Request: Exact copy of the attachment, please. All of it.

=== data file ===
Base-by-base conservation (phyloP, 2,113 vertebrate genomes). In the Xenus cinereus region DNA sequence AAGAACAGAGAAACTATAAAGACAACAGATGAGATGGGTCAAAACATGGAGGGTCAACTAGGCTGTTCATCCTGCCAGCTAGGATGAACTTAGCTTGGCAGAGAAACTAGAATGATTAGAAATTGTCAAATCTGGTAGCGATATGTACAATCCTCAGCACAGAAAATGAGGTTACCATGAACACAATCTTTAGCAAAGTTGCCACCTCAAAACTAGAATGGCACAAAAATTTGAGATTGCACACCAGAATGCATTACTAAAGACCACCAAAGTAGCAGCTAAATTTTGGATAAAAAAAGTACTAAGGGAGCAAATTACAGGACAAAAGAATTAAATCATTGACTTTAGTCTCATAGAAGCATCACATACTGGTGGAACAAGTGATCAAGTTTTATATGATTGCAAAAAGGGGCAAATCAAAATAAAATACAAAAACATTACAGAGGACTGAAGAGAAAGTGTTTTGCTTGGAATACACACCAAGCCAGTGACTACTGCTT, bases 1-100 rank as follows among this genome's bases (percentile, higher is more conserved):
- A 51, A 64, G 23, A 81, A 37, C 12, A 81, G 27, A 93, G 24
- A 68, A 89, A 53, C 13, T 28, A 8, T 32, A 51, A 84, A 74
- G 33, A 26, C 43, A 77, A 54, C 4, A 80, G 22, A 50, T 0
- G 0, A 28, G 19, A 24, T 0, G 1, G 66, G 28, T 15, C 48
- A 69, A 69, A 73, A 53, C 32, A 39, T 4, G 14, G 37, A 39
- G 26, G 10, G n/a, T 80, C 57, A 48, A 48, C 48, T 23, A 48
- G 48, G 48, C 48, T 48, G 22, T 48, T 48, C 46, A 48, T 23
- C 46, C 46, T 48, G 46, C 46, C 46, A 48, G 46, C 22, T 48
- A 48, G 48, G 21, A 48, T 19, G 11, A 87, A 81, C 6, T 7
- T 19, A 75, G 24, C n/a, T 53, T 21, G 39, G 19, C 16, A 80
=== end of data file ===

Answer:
Base-by-base conservation (phyloP, 2,113 vertebrate genomes). In the Xenus cinereus region DNA sequence AAGAACAGAGAAACTATAAAGACAACAGATGAGATGGGTCAAAACATGGAGGGTCAACTAGGCTGTTCATCCTGCCAGCTAGGATGAACTTAGCTTGGCAGAGAAACTAGAATGATTAGAAATTGTCAAATCTGGTAGCGATATGTACAATCCTCAGCACAGAAAATGAGGTTACCATGAACACAATCTTTAGCAAAGTTGCCACCTCAAAACTAGAATGGCACAAAAATTTGAGATTGCACACCAGAATGCATTACTAAAGACCACCAAAGTAGCAGCTAAATTTTGGATAAAAAAAGTACTAAGGGAGCAAATTACAGGACAAAAGAATTAAATCATTGACTTTAGTCTCATAGAAGCATCACATACTGGTGGAACAAGTGATCAAGTTTTATATGATTGCAAAAAGGGGCAAATCAAAATAAAATACAAAAACATTACAGAGGACTGAAGAGAAAGTGTTTTGCTTGGAATACACACCAAGCCAGTGACTACTGCTT, bases 1-100 rank as follows among this genome's bases (percentile, higher is more conserved):
- A 51, A 64, G 23, A 81, A 37, C 12, A 81, G 27, A 93, G 24
- A 68, A 89, A 53, C 13, T 28, A 8, T 32, A 51, A 84, A 74
- G 33, A 26, C 43, A 77, A 54, C 4, A 80, G 22, A 50, T 0
- G 0, A 28, G 19, A 24, T 0, G 1, G 66, G 28, T 15, C 48
- A 69, A 69, A 73, A 53, C 32, A 39, T 4, G 14, G 37, A 39
- G 26, G 10, G n/a, T 80, C 57, A 48, A 48, C 48, T 23, A 48
- G 48, G 48, C 48, T 48, G 22, T 48, T 48, C 46, A 48, T 23
- C 46, C 46, T 48, G 46, C 46, C 46, A 48, G 46, C 22, T 48
- A 48, G 48, G 21, A 48, T 19, G 11, A 87, A 81, C 6, T 7
- T 19, A 75, G 24, C n/a, T 53, T 21, G 39, G 19, C 16, A 80